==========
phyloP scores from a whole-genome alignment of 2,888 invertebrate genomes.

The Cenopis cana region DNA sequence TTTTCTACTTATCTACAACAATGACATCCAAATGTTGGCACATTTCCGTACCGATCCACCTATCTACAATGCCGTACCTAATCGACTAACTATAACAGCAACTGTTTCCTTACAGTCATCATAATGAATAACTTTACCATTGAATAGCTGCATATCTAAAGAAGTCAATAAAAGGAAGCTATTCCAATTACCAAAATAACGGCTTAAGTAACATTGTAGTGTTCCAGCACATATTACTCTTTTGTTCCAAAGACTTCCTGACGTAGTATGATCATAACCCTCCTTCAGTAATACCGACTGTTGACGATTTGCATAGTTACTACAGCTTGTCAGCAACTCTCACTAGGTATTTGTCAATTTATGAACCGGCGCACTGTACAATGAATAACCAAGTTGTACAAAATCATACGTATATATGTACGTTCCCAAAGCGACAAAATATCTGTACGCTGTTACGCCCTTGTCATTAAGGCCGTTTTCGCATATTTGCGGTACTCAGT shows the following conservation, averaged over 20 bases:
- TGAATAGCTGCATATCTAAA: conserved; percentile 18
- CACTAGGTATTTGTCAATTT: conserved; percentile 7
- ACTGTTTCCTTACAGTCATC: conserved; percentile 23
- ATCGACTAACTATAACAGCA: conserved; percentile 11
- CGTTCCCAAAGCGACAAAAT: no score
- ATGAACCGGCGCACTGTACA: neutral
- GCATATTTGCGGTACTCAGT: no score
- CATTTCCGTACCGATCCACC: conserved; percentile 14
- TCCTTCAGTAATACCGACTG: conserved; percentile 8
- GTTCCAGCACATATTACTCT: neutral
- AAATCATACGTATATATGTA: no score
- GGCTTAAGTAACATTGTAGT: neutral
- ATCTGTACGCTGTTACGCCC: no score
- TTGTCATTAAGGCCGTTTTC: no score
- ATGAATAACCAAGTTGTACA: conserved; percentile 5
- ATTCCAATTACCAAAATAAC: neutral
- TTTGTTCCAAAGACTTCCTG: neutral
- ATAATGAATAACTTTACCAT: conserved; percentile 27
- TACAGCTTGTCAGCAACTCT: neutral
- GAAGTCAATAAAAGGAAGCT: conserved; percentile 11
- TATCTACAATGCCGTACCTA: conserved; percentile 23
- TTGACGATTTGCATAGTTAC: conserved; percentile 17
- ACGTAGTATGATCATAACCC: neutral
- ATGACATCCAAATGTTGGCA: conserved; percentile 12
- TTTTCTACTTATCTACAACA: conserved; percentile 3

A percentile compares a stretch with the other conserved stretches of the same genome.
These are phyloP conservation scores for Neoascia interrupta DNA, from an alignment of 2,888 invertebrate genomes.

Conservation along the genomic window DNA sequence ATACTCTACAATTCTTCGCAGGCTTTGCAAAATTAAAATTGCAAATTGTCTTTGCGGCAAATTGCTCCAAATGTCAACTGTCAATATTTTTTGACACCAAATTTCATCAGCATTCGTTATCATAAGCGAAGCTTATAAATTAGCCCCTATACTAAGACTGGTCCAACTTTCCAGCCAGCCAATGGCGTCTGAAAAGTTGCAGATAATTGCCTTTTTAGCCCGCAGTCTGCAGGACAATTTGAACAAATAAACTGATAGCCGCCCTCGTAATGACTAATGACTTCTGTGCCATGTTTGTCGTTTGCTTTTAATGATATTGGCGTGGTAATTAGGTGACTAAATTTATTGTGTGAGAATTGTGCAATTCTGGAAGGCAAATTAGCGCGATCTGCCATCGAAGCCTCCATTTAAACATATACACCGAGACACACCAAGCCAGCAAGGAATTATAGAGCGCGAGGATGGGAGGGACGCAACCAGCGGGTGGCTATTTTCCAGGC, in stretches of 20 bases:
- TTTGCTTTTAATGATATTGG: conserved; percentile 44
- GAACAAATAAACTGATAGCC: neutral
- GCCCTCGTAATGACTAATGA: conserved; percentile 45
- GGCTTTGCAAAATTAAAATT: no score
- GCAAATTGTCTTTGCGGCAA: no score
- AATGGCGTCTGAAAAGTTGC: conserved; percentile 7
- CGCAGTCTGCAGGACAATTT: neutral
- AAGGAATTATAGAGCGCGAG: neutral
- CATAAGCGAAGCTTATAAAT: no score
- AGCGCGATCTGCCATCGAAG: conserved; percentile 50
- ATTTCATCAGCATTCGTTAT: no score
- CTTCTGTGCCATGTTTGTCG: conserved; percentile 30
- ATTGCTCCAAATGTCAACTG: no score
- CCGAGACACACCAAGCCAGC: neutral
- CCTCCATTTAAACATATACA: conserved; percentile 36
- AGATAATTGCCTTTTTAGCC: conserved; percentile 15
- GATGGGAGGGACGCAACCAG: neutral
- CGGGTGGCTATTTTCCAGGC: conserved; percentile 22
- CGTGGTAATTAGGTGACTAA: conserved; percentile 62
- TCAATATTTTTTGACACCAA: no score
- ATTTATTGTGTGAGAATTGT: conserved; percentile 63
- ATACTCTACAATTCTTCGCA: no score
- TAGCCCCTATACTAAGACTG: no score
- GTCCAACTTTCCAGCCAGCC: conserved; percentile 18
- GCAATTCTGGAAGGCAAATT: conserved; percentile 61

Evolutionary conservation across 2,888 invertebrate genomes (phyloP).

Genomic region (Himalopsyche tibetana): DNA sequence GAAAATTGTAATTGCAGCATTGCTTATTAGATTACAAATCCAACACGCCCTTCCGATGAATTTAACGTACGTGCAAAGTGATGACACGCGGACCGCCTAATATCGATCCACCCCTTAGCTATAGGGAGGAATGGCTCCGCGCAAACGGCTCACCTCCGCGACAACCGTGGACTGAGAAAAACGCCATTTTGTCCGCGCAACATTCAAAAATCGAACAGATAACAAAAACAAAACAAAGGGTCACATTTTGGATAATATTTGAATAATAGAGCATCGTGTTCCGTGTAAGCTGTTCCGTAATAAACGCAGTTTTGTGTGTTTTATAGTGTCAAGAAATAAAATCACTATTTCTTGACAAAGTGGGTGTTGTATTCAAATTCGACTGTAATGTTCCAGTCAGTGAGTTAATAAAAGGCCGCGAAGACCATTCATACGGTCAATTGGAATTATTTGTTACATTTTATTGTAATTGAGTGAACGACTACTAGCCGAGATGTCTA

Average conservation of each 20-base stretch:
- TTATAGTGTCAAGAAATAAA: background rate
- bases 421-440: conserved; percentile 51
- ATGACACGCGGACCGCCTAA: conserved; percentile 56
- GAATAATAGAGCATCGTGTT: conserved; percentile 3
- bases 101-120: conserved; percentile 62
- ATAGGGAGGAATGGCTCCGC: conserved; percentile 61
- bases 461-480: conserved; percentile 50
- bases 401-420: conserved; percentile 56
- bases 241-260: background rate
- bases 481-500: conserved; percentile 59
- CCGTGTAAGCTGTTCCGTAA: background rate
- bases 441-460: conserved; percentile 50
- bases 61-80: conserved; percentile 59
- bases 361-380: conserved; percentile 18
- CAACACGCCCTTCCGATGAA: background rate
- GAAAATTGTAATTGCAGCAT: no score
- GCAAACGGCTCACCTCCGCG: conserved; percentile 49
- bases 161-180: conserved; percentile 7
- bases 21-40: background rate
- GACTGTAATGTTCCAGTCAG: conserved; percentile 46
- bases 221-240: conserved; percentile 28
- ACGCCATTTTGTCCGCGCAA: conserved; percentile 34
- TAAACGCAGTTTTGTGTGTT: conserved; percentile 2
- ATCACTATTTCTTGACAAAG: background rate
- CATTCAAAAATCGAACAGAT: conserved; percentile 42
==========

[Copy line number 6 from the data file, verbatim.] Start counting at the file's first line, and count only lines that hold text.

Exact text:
- ATCGACTAACTATAACAGCA: conserved; percentile 11